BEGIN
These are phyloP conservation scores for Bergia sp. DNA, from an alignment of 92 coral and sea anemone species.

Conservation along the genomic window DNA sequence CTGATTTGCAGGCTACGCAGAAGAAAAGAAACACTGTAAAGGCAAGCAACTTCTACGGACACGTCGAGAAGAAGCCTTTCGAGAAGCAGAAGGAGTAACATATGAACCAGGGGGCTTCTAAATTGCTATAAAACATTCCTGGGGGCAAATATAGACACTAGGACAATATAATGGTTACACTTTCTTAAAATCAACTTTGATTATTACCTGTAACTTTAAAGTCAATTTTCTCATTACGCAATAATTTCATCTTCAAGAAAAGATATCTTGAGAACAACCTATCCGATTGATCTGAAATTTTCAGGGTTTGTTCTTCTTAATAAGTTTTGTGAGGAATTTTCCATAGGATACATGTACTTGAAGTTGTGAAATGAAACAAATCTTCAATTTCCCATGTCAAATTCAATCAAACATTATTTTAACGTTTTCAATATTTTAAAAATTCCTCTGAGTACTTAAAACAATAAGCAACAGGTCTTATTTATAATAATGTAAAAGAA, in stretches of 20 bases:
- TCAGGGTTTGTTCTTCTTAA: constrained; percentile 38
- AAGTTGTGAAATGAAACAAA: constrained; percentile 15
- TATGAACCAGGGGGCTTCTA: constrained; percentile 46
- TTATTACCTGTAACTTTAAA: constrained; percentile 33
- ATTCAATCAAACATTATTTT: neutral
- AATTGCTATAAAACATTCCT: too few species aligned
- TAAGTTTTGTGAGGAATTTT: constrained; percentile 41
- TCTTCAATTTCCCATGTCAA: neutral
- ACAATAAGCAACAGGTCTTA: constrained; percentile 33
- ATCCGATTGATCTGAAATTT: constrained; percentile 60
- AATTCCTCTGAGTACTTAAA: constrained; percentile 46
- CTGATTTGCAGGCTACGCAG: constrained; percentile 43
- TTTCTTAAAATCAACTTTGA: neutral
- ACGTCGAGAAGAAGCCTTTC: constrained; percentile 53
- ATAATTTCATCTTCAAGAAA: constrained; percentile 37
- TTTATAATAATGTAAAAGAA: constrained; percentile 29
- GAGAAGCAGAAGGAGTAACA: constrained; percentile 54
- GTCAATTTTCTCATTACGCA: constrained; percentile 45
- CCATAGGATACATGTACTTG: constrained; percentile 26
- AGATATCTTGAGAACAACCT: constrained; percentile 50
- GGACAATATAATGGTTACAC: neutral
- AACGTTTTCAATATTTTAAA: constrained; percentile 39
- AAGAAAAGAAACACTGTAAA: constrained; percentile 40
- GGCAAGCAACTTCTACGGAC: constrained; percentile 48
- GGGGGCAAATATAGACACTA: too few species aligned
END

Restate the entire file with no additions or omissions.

These are phyloP conservation scores for Bergia sp. DNA, from an alignment of 92 coral and sea anemone species.

Conservation along the genomic window DNA sequence CTGATTTGCAGGCTACGCAGAAGAAAAGAAACACTGTAAAGGCAAGCAACTTCTACGGACACGTCGAGAAGAAGCCTTTCGAGAAGCAGAAGGAGTAACATATGAACCAGGGGGCTTCTAAATTGCTATAAAACATTCCTGGGGGCAAATATAGACACTAGGACAATATAATGGTTACACTTTCTTAAAATCAACTTTGATTATTACCTGTAACTTTAAAGTCAATTTTCTCATTACGCAATAATTTCATCTTCAAGAAAAGATATCTTGAGAACAACCTATCCGATTGATCTGAAATTTTCAGGGTTTGTTCTTCTTAATAAGTTTTGTGAGGAATTTTCCATAGGATACATGTACTTGAAGTTGTGAAATGAAACAAATCTTCAATTTCCCATGTCAAATTCAATCAAACATTATTTTAACGTTTTCAATATTTTAAAAATTCCTCTGAGTACTTAAAACAATAAGCAACAGGTCTTATTTATAATAATGTAAAAGAA, in stretches of 20 bases:
- TCAGGGTTTGTTCTTCTTAA: constrained; percentile 38
- AAGTTGTGAAATGAAACAAA: constrained; percentile 15
- TATGAACCAGGGGGCTTCTA: constrained; percentile 46
- TTATTACCTGTAACTTTAAA: constrained; percentile 33
- ATTCAATCAAACATTATTTT: neutral
- AATTGCTATAAAACATTCCT: too few species aligned
- TAAGTTTTGTGAGGAATTTT: constrained; percentile 41
- TCTTCAATTTCCCATGTCAA: neutral
- ACAATAAGCAACAGGTCTTA: constrained; percentile 33
- ATCCGATTGATCTGAAATTT: constrained; percentile 60
- AATTCCTCTGAGTACTTAAA: constrained; percentile 46
- CTGATTTGCAGGCTACGCAG: constrained; percentile 43
- TTTCTTAAAATCAACTTTGA: neutral
- ACGTCGAGAAGAAGCCTTTC: constrained; percentile 53
- ATAATTTCATCTTCAAGAAA: constrained; percentile 37
- TTTATAATAATGTAAAAGAA: constrained; percentile 29
- GAGAAGCAGAAGGAGTAACA: constrained; percentile 54
- GTCAATTTTCTCATTACGCA: constrained; percentile 45
- CCATAGGATACATGTACTTG: constrained; percentile 26
- AGATATCTTGAGAACAACCT: constrained; percentile 50
- GGACAATATAATGGTTACAC: neutral
- AACGTTTTCAATATTTTAAA: constrained; percentile 39
- AAGAAAAGAAACACTGTAAA: constrained; percentile 40
- GGCAAGCAACTTCTACGGAC: constrained; percentile 48
- GGGGGCAAATATAGACACTA: too few species aligned